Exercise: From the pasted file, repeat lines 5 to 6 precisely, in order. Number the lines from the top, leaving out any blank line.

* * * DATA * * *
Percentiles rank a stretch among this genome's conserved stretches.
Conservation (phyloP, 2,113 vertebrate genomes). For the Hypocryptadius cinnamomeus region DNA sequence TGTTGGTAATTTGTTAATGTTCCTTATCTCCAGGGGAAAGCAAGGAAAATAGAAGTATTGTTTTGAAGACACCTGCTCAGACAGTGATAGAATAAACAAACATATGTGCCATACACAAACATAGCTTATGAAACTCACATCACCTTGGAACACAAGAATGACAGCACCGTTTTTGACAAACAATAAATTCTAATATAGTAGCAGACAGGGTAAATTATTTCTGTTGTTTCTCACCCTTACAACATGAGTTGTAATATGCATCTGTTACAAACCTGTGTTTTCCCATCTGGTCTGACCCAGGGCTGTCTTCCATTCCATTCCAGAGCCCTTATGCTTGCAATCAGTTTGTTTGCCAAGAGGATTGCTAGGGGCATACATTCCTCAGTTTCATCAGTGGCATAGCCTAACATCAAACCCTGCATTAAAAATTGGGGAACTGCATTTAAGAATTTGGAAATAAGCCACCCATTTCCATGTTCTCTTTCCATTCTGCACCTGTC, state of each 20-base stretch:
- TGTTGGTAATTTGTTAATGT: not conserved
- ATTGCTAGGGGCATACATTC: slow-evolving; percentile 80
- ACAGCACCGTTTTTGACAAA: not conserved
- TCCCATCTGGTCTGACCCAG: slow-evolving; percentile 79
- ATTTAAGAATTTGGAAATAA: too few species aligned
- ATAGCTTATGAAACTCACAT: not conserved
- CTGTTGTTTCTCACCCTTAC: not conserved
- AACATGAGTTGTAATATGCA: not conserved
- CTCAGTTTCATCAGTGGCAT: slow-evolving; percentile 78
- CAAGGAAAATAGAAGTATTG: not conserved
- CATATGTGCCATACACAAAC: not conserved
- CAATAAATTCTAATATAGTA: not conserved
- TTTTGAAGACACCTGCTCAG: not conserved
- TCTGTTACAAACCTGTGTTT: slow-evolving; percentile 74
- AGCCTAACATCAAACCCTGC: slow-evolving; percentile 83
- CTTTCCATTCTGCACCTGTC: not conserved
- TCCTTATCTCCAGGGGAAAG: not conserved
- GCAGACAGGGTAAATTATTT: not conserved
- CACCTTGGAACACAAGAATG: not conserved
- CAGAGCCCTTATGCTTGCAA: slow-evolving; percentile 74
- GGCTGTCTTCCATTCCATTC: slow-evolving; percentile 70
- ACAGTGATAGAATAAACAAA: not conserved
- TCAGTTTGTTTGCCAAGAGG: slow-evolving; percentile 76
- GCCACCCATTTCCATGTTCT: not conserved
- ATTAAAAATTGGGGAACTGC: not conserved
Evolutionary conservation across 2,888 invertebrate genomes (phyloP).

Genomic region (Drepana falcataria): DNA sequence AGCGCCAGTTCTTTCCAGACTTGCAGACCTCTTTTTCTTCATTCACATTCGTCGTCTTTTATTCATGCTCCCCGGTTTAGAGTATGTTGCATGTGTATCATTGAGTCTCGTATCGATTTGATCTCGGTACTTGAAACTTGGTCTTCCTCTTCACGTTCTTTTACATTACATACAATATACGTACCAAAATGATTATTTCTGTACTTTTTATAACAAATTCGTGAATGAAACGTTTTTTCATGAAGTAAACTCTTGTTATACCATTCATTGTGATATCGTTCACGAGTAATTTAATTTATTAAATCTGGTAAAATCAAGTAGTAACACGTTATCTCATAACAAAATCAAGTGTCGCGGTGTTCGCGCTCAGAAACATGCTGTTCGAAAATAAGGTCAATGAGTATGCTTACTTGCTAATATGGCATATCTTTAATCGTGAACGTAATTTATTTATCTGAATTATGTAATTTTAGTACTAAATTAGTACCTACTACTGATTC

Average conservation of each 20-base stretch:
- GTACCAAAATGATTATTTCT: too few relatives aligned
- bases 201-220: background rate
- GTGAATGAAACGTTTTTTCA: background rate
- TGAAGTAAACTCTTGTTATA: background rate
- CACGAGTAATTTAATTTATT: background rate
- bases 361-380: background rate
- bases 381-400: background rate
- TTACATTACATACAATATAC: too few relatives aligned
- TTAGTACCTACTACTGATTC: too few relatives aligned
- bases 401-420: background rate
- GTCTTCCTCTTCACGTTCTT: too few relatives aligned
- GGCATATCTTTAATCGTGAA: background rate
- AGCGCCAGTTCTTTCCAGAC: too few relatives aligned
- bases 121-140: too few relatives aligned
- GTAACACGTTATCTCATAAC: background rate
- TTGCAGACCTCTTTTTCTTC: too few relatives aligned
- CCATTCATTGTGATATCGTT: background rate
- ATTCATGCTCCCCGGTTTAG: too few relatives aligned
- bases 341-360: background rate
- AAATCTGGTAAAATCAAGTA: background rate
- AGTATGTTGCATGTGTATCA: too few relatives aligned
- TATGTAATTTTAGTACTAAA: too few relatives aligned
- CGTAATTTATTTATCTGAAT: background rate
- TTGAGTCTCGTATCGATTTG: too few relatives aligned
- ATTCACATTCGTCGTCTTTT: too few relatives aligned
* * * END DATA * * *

- ACAGCACCGTTTTTGACAAA: not conserved
- TCCCATCTGGTCTGACCCAG: slow-evolving; percentile 79